1. C. B. Ebert, L. A. Eyres, M. M. Fejer, J. H. Harris, "GaAs/Ge/GaAs sublattice reversal epitaxy and its application to nonlinear optical devices," J. Cryst. Growth 227, 183-192 (1999).
  2. J. B. Khurgin, E. Rosencher, Y. J. Ding, "Analysis of all-semiconductor intracavity optical parametric oscillators," J. Opt. Soc. Am. B 15, 1726-1734 (1998). [CrossRef]
  3. A. Fiore, S. Janz, L. Delobel, P. van der Meer, P. Bravetti, V. Berger, and E. Rosencher, "Second-harmonic generation at λ= 1.6 µm in AlGaAs/Al2O3 waveguides using birefringence phase matching," Appl. Phys. Lett. 72, 2942-2945 (1998). [CrossRef]
  4. A. S. Helmy, D. C. Hutchings, T. C. Kleckner, J. H. Marsh, A. C. Bryce, J. M. Arnold, C. R. Stanley, and J. S. Aitchison, C. T. A. Brown, K. Moutzouris and M. Ebrahimzadeh, "Quasi phase matching in GaAs-AlAs superlattice waveguides via bandgap tuning using quantum well intermixing," Opt. Lett. 25, 1370-1373 (2000). [CrossRef]
  5. R. Haidar, N. Forget, E. Rosencher, "Optical parametric oscillation in micro-cavities based on isotropic semiconductors: a theoretical study," IEEE J. Quantum Electron. 39, 569-576 (2003). [CrossRef]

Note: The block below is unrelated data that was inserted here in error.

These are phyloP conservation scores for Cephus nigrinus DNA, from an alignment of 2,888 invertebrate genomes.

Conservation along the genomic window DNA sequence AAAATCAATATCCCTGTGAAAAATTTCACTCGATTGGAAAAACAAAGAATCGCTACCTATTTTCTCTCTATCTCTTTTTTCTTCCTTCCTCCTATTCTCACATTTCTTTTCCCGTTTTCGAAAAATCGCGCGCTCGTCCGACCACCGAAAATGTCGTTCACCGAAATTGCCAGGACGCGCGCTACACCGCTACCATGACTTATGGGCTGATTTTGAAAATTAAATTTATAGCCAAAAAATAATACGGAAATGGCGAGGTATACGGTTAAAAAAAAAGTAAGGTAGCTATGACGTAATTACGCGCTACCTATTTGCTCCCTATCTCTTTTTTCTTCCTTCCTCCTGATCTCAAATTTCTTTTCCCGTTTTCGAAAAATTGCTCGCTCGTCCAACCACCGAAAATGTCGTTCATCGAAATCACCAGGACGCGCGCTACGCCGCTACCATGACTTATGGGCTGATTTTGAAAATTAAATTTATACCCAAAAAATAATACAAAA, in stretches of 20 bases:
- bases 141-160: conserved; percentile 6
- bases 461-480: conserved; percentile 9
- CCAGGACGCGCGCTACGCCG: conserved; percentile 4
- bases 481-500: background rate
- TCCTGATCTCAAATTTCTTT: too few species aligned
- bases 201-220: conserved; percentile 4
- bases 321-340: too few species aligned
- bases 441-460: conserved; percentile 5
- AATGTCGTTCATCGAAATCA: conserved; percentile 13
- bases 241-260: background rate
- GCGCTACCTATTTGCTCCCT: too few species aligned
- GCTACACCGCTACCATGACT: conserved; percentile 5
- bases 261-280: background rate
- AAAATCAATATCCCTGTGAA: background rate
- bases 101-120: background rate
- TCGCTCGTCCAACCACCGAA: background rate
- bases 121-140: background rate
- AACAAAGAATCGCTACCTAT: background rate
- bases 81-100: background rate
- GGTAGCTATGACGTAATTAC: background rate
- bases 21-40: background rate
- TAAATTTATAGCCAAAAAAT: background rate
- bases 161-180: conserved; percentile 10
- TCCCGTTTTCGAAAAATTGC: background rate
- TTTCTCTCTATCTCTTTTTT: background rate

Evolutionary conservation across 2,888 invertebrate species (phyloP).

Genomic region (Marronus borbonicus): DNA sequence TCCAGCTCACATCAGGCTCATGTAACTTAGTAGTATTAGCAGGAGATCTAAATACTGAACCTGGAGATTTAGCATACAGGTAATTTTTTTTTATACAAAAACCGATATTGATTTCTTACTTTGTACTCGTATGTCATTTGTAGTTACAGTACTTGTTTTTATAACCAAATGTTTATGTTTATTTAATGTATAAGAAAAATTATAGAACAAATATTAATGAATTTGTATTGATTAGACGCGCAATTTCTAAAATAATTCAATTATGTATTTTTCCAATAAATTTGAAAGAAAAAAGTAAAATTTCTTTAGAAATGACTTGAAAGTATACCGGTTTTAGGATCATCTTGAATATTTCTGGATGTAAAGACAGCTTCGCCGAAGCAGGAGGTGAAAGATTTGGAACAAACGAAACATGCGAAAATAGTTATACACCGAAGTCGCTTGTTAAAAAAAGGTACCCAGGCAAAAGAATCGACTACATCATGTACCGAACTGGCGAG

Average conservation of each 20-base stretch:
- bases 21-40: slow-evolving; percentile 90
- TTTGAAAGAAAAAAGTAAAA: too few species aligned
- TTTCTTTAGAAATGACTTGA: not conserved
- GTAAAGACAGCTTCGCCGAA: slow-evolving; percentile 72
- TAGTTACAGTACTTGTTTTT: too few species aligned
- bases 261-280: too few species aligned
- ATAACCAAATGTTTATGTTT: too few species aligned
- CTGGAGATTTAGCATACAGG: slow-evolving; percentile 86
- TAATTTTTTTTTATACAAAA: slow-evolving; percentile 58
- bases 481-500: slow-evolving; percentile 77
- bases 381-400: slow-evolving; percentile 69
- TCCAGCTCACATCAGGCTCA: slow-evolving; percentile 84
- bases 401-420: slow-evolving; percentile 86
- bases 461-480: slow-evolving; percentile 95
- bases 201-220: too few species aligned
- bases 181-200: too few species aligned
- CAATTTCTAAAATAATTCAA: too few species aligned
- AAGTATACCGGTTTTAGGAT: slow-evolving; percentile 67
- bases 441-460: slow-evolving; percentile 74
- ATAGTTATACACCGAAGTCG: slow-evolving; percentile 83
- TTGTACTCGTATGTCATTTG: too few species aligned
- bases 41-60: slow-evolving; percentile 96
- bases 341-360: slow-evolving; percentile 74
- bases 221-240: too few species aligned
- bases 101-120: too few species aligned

6. D. Faccio, F. Bragheri, M. Cherchi, "Optical Bloch-mode-induced quasi phase matching of quadratic interactions in one-dimensional photonic crystals," J. Opt. Soc. Am. B 21, 296-301 (2004). [CrossRef]
  7. K. L. Vodopyanov, O. Levi, P.S. Kuo, T.J. Pinguet, J.S. Harris, M.M. Fejer, B. Gerard, L. Becouarn, E. Lallier "Optical parametric oscillation in quasi-phase-matched GaAs," Opt. Lett. 29, 1912-1914, (2004). [CrossRef] [PubMed]
  8. A. S. Helmy, BrianR.  West "Phase Matching using Bragg Reflector Waveguides," IEEE LEOS Annual Meeting, Sydney, (2005). [CrossRef]
  9. P. Yeh, A. Yariv, " Bragg reflection waveguides," Opt. Commun. 19, 427-430 (1976). [CrossRef]
  10. P. Yeh, A. Yariv, C Hong "Electromagnetic propagation in periodic stratified media: I. General Theory," J. Appl. Phys.,  67, 423-438 (1977).
  11. S. R. A. Dods, "Bragg reflection waveguides," J. Opt. Soc. Am. A,  6, 1465-1475 (1989). [CrossRef]